Unlike the major muscles in the body, the facial muscles are small; in some areas they weave over and under each other, and they attach at only one end to a bone. This means they cannot contract without an artificial anchor – in our arms and legs, we have joints that act as anchors so that we can tense our muscles with contractions. In order to contract the facial muscles so they tone, tighten and lift they must be held or anchored. This action provides increased circulation and oxygenation. This means that contortions – movements without resistance – will not contour the face and neck. Resistance exercise lifts your face from the inside out.

Using double eyelid surgery will reshape and lift your face. These exercises create stronger, more resilient muscles and facial skin will tighten preventing further sagging. The jowls will lift, eyes will open and look vibrant and the “apples” in your cheeks will return. With double eyelid surgery, you can look younger and people will recognize you even if you haven’t seen them in twenty years because you will still look like you.

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Fundamentals of Semiconductor C-V Measurements

Jun 16, 2019

Capacitance-voltage (C-V) testing is widely used to determine semiconductor parameters, particularly in MOSCAP and mosfets structures. However, other types of semiconductor devices and technologies can also be characterized with C-V measurements, including bipolar junction transistors (BJTs), JFETs, III-V compound devices, photovoltaic cells, MEMs devices, organic TFT displays, photodiodes, carbon nanotubes (CNTs), and many others.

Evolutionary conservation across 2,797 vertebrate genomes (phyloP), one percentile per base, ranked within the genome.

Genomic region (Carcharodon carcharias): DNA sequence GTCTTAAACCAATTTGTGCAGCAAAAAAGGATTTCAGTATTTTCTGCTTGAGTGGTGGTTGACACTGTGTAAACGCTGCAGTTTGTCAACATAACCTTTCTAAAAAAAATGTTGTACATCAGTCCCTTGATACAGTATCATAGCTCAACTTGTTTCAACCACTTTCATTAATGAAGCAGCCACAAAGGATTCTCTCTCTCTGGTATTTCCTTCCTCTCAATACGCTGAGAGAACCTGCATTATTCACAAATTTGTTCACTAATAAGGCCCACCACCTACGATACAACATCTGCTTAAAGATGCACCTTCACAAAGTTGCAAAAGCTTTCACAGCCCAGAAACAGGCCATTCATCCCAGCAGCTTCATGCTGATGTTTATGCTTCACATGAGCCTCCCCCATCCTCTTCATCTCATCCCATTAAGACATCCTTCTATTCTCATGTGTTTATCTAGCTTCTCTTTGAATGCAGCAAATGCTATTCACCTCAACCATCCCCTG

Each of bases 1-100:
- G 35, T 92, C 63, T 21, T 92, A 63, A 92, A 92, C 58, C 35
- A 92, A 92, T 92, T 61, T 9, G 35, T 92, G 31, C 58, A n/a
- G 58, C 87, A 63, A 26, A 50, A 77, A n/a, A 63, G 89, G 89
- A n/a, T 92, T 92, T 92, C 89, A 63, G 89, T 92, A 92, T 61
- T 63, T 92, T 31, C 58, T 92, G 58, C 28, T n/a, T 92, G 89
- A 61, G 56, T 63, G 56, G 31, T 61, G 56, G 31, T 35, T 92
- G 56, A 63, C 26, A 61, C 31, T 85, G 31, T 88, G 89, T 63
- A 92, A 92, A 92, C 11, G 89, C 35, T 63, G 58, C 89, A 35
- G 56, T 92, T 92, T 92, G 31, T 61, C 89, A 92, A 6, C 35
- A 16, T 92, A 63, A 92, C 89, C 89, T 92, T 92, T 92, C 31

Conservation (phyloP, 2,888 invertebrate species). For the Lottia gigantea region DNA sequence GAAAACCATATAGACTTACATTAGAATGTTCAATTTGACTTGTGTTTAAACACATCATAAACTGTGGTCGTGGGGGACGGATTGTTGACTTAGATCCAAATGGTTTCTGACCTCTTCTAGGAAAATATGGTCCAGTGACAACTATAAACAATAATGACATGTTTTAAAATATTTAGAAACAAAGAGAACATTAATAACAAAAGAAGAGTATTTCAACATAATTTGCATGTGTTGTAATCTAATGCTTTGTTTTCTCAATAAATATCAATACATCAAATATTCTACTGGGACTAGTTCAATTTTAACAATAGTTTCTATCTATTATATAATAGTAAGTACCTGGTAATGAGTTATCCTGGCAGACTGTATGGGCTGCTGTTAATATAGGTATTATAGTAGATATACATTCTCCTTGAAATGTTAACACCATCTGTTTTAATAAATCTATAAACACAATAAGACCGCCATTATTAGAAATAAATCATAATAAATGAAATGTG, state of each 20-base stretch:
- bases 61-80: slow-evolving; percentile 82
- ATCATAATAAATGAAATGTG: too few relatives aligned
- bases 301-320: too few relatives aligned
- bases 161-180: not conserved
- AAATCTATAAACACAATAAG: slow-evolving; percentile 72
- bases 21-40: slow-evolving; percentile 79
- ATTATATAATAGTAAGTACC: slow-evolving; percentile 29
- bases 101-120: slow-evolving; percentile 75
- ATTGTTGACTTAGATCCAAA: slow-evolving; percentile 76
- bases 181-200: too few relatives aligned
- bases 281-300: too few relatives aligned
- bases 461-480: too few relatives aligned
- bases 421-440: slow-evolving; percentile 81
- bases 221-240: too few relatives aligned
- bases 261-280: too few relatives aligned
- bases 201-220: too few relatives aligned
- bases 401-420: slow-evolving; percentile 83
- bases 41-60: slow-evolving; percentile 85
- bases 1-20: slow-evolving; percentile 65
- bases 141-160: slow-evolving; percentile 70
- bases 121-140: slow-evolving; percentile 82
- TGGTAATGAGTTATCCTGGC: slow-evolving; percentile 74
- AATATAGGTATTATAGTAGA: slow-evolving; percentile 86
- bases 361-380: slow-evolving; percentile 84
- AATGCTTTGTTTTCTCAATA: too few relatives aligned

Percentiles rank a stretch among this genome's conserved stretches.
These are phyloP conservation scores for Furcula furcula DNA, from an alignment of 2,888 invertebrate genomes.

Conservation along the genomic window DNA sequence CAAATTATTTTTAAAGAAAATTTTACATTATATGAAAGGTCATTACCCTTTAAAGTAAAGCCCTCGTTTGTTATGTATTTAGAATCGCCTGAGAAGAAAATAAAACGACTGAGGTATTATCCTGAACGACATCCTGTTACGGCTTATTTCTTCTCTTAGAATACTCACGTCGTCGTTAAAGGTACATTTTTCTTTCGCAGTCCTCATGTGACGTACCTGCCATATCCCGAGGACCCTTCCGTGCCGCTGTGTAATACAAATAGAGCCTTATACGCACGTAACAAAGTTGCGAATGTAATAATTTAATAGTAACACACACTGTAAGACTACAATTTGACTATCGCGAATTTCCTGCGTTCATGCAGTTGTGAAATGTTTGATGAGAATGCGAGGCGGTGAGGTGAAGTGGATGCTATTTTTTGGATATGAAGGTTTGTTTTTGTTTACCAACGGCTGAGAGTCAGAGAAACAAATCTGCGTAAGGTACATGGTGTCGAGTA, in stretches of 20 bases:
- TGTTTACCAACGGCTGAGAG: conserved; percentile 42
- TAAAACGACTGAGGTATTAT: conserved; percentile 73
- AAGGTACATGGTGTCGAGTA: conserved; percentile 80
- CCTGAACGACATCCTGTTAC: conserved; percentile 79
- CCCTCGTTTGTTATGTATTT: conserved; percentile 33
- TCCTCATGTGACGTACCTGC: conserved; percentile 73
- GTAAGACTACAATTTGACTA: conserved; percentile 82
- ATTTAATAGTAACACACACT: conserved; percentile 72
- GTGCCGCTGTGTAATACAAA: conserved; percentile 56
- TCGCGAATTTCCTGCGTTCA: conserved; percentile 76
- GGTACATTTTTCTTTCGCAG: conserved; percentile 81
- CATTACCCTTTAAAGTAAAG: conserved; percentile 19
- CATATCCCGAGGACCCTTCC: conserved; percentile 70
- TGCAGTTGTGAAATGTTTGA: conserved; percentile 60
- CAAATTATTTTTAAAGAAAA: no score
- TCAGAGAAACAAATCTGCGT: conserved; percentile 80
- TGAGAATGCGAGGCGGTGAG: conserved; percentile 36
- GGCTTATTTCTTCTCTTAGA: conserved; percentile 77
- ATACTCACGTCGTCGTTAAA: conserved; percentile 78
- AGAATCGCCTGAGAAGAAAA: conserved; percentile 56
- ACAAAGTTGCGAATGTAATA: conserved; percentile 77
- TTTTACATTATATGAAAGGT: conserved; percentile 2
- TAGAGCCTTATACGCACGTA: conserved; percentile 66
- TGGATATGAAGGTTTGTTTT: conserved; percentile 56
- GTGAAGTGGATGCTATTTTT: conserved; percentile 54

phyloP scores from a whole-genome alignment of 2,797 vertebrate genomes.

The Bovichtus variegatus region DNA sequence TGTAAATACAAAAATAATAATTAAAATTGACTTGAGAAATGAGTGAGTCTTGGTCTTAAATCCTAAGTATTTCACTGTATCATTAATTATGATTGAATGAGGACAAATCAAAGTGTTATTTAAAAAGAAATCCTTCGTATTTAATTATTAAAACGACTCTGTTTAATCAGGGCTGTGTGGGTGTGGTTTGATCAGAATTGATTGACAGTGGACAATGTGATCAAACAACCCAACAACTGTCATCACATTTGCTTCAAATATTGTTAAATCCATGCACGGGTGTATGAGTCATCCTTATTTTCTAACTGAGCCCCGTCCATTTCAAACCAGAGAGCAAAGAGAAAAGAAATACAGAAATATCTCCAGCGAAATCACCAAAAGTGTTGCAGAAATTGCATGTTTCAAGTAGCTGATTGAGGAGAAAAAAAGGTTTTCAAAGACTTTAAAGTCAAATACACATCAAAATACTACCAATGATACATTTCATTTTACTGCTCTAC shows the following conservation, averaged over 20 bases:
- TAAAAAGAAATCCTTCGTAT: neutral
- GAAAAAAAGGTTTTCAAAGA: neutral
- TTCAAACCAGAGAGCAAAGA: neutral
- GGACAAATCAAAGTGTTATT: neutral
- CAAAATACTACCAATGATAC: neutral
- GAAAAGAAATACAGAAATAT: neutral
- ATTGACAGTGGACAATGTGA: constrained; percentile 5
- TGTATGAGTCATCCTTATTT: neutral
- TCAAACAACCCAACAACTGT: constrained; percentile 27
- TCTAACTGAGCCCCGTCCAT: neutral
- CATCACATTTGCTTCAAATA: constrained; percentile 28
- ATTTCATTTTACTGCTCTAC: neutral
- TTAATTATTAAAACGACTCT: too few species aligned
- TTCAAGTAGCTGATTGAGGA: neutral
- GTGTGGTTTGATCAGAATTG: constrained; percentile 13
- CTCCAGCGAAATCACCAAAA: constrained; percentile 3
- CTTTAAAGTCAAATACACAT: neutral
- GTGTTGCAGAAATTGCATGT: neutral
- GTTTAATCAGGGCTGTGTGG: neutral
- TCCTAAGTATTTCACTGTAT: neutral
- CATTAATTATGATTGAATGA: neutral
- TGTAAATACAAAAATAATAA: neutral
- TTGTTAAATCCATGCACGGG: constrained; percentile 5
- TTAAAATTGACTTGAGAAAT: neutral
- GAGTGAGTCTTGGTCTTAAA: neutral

The fundamental nature of these measurements makes them useful in a wide range of applications and disciplines. They are used in the research labs of universities and semiconductor manufacturers to evaluate new materials, processes, devices, and circuits. C-V measurements are extremely important to product and yield enhancement engineers, who are responsible for improving processes and device performance. Reliability engineers use these measurements to qualify material suppliers, monitor process parameters, and analyze failure mechanisms.

With appropriate methodologies, instrumentation, and software, a multitude of semiconductor device and material parameters can be derived. This information is used all along the production chain beginning with evaluation of epitaxially grown crystals, including parameters such as average doping concentration, doping profiles, and carrier lifetimes. In wafer processes, C-V measurements can reveal oxide thickness, oxide charges, mobile ions (contamination), and interface trap density. These measurements continue to be used after other process steps, such as lithography, etching, cleaning, dielectric and polysilicon depositions, and metallization. After devices are fully fabricated on the wafer, C-V is used to characterize threshold voltages and other parameters during reliability and basic device testing and to model the performance of these devices.

The instrumentation software should include ready-to-run test routines that do not require user programming. These should be available for the most widely used device technologies and test regimens, which were mentioned in the first three paragraphs of this article. Some researchers may also be interested in less common tests, such as performing both a C V and C f sweep on a Metal Insulator Metal (MIM) capacitor, measuring small interconnect capacitance on a wafer, or doing a C V sweep on a two-terminal nanowire device. The parameter extractions should be easily obtained, with automated curve plotting.

Often, engineers and researchers are expected to perform C-V measurements with little experience and training on the instrumentation. A mosfets with an intuitive user interface and easy-to-use features makes this practical. That includes simple test setup, sequence control, and data analysis. Otherwise, the user spends more time learning the system than collecting and using the data.